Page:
Rule 21F-17 prohibits actions that would impede any “individual” from reporting to the SEC, and at least one district court has now agreed with the SEC’s interpretation that this rule includes investors. Although appellate review remains an eventual possibility in Collector’s Coffee, the district court’s decision may embolden the SEC to begin investigations and seek to enforce Rule 21F-17 more broadly based on language in agreements with investors as well as in various governing documents of companies and investment funds.
The Collector’s Coffee and Vaccarelli cases suggest the SEC expects market participants to ensure that confidentiality provisions applicable to investors are not so broad as to chill the ability of the investors to raise whistleblower complaints with the SEC. Thus, confidentiality provisions that prohibit an investor from sharing confidential information with all third-parties, unless compelled, could potentially be viewed by the SEC as problematic. Unlike many of the provisions customarily included in agreements with investors and governing documents, the provisions at issue in the Collector’s Coffee and the Vaccarelli cases contained express, specific prohibitions on communications with governmental and regulatory agencies. In the Collector’s Coffee case in particular, the defendants sued the investors for breach of the provisions when they did communicate with the SEC, which clearly defied the policies underlying Section 21F and Rule 21F-17. The scope and extent to which the SEC may assert violations of Rule 21F-17 in the context of agreements with investors that do not expressly prohibit communications with the SEC, or with governmental or regulatory agencies more generally, remains to be seen. That said, past cases like Merrill Lynch, coupled with the pro-whistleblower stance signaled by the current administration, may portend a broader reading of the law in connection with investor documents.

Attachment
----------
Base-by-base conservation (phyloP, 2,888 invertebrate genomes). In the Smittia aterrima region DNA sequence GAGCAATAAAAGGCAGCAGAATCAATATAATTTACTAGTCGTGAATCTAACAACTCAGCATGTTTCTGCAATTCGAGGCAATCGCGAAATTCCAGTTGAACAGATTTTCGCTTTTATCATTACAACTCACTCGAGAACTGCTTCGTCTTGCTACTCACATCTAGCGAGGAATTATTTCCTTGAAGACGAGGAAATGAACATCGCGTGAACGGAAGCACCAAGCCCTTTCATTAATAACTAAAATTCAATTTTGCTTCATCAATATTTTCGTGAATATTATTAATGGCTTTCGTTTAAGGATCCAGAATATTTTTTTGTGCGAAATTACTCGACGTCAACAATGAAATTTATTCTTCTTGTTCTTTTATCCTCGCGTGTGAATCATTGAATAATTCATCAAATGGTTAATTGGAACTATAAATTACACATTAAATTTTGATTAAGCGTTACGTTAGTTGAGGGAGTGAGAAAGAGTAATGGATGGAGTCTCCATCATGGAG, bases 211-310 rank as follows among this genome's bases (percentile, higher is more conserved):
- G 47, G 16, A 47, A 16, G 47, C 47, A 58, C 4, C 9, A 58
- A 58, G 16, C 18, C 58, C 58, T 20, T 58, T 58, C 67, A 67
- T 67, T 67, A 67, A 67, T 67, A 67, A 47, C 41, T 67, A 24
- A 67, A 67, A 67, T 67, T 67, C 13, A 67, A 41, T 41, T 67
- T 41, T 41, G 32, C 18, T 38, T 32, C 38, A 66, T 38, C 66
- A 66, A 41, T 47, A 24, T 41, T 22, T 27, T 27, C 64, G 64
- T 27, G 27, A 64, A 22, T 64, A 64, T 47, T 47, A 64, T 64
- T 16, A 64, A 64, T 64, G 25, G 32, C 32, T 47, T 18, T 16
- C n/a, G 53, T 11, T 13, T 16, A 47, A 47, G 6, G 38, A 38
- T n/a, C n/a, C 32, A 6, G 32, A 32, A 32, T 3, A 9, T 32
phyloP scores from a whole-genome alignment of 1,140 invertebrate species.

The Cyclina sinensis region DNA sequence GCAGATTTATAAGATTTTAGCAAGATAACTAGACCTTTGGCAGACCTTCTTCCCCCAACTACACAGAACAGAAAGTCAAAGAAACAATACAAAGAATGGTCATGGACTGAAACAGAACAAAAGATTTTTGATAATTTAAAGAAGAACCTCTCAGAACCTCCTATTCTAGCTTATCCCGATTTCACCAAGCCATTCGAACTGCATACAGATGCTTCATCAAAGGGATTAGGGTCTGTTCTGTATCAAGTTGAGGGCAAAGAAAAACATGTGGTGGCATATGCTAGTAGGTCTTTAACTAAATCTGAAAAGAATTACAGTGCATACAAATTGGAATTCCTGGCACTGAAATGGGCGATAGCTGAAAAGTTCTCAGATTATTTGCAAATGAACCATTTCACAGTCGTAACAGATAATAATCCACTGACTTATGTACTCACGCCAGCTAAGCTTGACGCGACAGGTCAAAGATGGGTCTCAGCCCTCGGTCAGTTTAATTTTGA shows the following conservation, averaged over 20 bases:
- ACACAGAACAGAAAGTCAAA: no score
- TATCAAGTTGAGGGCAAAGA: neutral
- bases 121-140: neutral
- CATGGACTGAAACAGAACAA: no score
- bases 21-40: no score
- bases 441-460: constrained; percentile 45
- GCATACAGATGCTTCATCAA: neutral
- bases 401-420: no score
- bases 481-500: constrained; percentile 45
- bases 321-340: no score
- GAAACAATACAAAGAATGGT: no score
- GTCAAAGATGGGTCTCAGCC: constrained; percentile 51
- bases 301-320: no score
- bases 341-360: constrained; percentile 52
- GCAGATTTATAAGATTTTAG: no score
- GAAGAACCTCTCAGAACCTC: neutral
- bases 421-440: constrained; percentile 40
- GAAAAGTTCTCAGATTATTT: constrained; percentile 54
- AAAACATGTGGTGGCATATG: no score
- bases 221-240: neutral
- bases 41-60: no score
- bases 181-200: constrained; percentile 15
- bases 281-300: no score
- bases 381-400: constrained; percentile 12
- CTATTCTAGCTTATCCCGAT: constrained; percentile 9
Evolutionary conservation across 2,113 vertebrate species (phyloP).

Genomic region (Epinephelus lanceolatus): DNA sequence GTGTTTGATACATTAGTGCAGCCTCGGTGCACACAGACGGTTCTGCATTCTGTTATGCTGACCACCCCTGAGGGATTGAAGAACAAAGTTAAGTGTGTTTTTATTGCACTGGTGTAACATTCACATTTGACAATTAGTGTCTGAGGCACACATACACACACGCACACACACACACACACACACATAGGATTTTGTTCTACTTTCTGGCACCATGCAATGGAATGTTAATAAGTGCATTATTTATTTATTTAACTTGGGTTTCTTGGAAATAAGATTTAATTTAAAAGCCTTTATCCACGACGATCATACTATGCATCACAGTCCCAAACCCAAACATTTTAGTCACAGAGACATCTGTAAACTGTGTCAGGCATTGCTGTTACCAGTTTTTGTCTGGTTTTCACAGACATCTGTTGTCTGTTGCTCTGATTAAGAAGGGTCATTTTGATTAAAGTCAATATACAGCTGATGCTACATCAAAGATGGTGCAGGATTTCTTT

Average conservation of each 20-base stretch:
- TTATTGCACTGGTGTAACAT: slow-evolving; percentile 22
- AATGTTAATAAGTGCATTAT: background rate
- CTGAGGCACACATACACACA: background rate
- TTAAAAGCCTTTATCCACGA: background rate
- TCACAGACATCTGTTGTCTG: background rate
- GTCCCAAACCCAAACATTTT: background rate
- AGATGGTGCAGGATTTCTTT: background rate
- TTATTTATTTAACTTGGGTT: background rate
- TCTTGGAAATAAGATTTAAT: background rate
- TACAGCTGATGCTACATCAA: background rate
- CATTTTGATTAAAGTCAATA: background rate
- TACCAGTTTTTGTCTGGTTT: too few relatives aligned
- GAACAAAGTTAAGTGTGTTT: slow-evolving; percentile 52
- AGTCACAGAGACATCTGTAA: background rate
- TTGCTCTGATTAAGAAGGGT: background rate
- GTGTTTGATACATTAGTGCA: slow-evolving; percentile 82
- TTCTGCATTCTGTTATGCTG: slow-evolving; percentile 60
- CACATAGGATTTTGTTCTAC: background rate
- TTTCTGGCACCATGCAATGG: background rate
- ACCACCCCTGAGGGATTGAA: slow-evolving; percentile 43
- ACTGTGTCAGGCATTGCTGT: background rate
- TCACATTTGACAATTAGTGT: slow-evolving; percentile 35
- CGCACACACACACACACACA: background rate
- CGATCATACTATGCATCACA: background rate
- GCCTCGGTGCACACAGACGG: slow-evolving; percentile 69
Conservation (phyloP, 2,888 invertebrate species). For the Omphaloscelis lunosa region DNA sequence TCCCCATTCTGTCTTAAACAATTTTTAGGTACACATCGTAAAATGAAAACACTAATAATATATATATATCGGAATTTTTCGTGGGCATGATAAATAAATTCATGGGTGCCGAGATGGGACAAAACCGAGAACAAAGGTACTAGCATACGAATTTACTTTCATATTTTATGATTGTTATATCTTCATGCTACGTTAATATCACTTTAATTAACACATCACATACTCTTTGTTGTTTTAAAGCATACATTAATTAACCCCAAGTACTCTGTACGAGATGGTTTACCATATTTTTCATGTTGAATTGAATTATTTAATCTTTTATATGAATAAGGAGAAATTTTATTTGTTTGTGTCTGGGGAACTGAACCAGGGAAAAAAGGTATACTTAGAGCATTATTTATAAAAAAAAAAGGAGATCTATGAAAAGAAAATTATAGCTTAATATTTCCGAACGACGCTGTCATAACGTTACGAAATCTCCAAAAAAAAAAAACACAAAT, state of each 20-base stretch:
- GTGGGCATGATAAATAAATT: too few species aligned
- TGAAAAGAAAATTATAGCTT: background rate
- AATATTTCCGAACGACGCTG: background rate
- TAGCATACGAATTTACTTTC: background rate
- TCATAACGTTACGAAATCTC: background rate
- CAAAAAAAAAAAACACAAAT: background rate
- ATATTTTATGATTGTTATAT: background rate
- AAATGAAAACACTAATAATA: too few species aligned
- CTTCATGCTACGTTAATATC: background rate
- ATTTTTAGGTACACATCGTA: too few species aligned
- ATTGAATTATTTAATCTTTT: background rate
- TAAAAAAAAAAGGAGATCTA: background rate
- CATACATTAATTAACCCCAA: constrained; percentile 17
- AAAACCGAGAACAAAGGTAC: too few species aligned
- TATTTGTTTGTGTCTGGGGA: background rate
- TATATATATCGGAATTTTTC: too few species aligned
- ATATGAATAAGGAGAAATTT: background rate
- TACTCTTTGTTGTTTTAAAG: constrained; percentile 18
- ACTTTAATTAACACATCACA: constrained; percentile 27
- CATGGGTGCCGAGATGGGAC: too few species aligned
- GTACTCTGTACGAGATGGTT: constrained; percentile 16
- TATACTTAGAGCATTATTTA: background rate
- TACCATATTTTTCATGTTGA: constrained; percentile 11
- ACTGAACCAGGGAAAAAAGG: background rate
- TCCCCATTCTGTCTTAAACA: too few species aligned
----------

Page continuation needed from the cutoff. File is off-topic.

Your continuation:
We will continue to monitor the Collector’s Coffee case and any appeals. In the meantime, companies and investment fund managers should carefully consider with counsel the confidentiality language used in any new investor documents that are prepared while the case awaits final resolution. Companies and fund managers also should consider conducting a risk assessment to review the confidentiality provisions in existing agreements with investors and other third-parties to determine whether any merit revision.
If companies or investment fund managers would like guidance or advice on how to reduce risk related to these issues, please contact any author of this Advisory or your regular Arnold & Porter contact.
© Arnold & Porter Kaye Scholer LLP 2022 All Rights Reserved. This Advisory is intended to be a general summary of the law and does not constitute legal advice. You should consult with counsel to determine applicable legal requirements in a specific fact situation.